Successful professionals caught in unsuccessful industries
Thank you to Matt Tovrog, associate partner of Bell Oaks Executive Search. Matt is a colleague and well-respected recruiter here in Atlanta, for this article:
As an executive recruiter and active career ministry volunteer, I meet with all kinds of exceptional professionals engaged in an active job search. These individuals are out of work, frustrated with their current job, or know intuitively they need to start their search process. Many of them are (or were) top performers at their companies, but have fallen victim to working in an industry severely impacted by the economy. Real estate, construction, manufacturing, banking, professional consulting and the auto industry are the most prevalent industries forcing employees to seek greener pastures.
The majority of the candidates I speak with are looking for a more stable opportunity within their field, or they want a new start in a completely different industry. In the latter, which has become more common, individuals view their industry as one that’s suffering and will not return to prosperity anytime soon. These professionals are typically well educated, have great references, and are confident in their abilities but frustrated with what they view as the bureaucratic, close-minded mentality companies have about hiring outside their industry.
Their frustrations have merit. They see companies with open positions less interested in finding the most talented candidates and more interested in finding candidates with industry experience. But at the same time, should these organizations be faulted for that? The available talent pool is richer than ever so they have the luxury of being picky. According to Jennifer Matthews, HR manager at Murata Electronics: “A bigger pool of applicants also means that the employer can be highly selective in setting the minimum criteria used for candidate selection, and industry experience definitely sets the candidates apart.”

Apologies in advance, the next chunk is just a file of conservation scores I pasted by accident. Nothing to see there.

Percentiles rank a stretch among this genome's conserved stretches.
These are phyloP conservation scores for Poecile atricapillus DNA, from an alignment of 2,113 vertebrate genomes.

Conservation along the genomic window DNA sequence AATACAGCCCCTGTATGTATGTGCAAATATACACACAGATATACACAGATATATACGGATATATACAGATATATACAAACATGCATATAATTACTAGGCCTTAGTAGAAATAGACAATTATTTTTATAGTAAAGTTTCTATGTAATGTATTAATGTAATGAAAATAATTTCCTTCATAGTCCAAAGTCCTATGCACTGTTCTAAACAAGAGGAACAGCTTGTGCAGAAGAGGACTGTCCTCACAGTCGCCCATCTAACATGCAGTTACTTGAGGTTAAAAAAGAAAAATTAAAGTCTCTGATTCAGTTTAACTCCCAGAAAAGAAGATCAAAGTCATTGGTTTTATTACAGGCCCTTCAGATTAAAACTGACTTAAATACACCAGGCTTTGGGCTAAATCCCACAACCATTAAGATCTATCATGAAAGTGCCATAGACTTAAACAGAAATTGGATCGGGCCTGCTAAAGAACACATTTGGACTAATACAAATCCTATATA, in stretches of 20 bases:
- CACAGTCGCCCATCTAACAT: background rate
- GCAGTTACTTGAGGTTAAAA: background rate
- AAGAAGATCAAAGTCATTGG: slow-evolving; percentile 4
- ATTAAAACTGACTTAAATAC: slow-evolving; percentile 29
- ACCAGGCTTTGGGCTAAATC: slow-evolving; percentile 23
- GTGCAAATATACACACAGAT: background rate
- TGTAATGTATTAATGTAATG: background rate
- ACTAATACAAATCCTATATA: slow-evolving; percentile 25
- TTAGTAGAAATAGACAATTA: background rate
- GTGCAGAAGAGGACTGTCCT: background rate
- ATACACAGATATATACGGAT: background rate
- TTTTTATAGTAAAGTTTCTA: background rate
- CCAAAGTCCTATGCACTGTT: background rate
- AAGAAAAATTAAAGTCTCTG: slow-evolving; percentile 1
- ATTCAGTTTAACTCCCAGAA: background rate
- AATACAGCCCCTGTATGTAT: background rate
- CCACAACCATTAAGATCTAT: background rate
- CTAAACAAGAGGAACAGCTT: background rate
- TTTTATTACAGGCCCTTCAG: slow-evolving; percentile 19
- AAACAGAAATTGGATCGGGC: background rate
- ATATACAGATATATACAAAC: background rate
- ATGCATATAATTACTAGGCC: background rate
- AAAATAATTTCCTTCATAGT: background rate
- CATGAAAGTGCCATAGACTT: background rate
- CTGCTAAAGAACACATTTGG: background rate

With so many people on the job market, hiring companies look for both talent and industry experience. If a job requirement has 20 key responsibilities, employers want candidates who can check “yes” next to each bullet point and also have a successful track record of industry experience. Training programs and on-boarding time frames are being reduced because it is more critical these days for new hires to make an immediate impact.
This is especially true in revenue-producing roles where the hired candidates are expected to not only know the industry, but bring with them a healthy Rolodex of contacts and cast iron business development opportunities. I’ve spoken with candidates where the interviewer required them to share their vision on the direction of the company, reveal strategies they would implement if hired, and discuss sales opportunities they would look to achieve and how they would close those deals if hired.
So the question remains; how do you overcome your lack of industry experience when applying for a job that doesn’t correlate with your previous experiences?
The answer is to identify your passion, conduct thorough research, and connect with the hiring manager.
Read the remainder of the article here.
Certified Career Coach
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